Album Review: Plague Vendor – Bloodsweat

An interesting facet about Plague Vendor is that what you hear in studio is what you get when you go to see them live. The band accomplishes this by taking a minimalist approach to their production — recording everything live in studio with no overdubs to maintain a raw and true to themselves sound. This approach is heavily reminiscent of Norma Jean & The Chariot’s debut albums (both including vocalist Josh Scogin) and these are albums that are praised as some of the best in the scene. What this does is show that you don’t need fancy high-end production to release a great album; all you really need is the drive to get into a garage with your friends and just go all out. This methodology works well with what I believe to be Plague Vendor’s philosophy — get together with friends, rock out and have fun. We’re lucky to get the chance to relish in their fun.

[tw-toggle title=”About Plague Vendor”]
Genre: Hardcore, Punk Rock
Label: Epitaph Records
Release: March 25, 2016
Connect: Facebook | Twitter
Purchase: Kings Road Merch | iTunes

True to their music, the band hasn’t shown signs of slowing down. The band toured their 2014 release Free To Eat extensively (even securing a spot on Warped Tour) before settling down long enough to record its follow up. Sticking to the same ideas behind the creation of their debut, the band took a little more than two weeks and as few takes as possible, along with the above mentioned raw production to create Bloodsweat. This was all done to really show the energy the band brings live and reflect it onto the album. That energy that makes you want to snap your neck from too much head-banging, or that gets you off your feet causing you to dance around like a fool. That’s what their music sets out to do; leave you at the end of their performances in a pool of your own blood, and not regretting it one bit.

Plague Vendor – “Jezebel”

Listen to the full album: “Jezebel” by Plague Vendor from the album ‘BLOODSWEAT,’ available now Download on iTunes: Order on CD & vinyl: Download on Google Play: Directed by: Sabrina Ratté // Shot by: Everything Is Terrible! Facebook: Twitter: Instagram:

Bloodsweat is quite literally the blood, sweat, and tears of a band who’s learned from their time on the road. All the people they’ve met, all the places they’ve played and seen have had a profound impact on their music. The days of the more hard hitting minute long songs are gone; replaced by longer, but somewhat tighter songs. The band still shows an aggressive side, but this album sees them going more melodic while exploring a rock oriented sound. The opening track “Anchor to Ankles” helps drive that idea home and sets the mood for the rest of the album which opens up with the band going all out before it slows down and the vocals come in. The song moves freely between slower verses and a heavier, screamed chorus reminiscent of the band’s previous album. Bloodsweat is rooted in this style, showcasing their slightly new direction while retaining the core of their previous work. This time around, they know when to pack in the aggression, delivering more rewarding moments throughout the album. Vocalist Brandon Blaine really helps drive many of these tracks with his hypnotic melodies, almost care-free way of singing and lyrically heavy content. Some of the things that the lyrics touch on range from more politically conscious lyrics (“Chopper” and “Credentials”) to staying up all night long (“ISUA”) and even songs about drug addicts and criminals (“Saturday Night Shakes” and “No Bounty” respectively.)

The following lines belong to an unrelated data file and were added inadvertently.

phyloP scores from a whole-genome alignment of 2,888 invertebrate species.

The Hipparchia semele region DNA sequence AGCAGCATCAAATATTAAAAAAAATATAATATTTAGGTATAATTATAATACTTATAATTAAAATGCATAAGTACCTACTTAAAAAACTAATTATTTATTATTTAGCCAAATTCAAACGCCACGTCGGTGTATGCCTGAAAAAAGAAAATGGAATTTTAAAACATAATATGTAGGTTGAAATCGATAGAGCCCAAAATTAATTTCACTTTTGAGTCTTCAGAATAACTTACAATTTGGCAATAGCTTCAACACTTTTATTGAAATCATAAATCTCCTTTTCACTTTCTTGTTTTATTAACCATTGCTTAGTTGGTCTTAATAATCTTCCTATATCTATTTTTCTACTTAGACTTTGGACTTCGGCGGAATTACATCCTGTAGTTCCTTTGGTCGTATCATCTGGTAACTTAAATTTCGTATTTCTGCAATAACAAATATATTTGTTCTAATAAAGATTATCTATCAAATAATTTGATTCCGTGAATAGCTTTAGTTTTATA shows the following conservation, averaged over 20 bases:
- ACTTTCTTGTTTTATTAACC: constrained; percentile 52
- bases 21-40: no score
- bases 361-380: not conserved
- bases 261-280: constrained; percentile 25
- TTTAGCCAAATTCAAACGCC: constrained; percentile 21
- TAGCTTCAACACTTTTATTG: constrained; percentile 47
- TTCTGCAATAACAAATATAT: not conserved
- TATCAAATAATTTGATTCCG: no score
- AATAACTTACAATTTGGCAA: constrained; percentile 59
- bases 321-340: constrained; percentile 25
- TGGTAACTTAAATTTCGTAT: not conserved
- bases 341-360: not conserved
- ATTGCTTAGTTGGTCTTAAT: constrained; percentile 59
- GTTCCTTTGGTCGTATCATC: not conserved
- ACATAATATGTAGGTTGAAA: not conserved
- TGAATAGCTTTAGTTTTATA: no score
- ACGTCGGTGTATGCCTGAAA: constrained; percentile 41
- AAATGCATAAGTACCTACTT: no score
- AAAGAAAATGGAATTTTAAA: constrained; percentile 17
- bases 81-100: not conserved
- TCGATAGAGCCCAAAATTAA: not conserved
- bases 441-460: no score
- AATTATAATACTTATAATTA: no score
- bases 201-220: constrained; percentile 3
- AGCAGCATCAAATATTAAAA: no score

Whether it’s the band’s ability to deliver intensity on different levels, or how they show that less is more, Plague Vendor is sure to make their music worth listening. Keeping the raw, emotionally produced sound of Free To Eat while incorporating their new experiences and shifting a more melodic, yet recognizable sound makes Bloodsweat a special album. This is an album made by a band who stays true to their ideals, making sure to make music as they see fit. The band can be best defined as pure untouched intensity, and Bloodsweat is the best way to help make that definition true.

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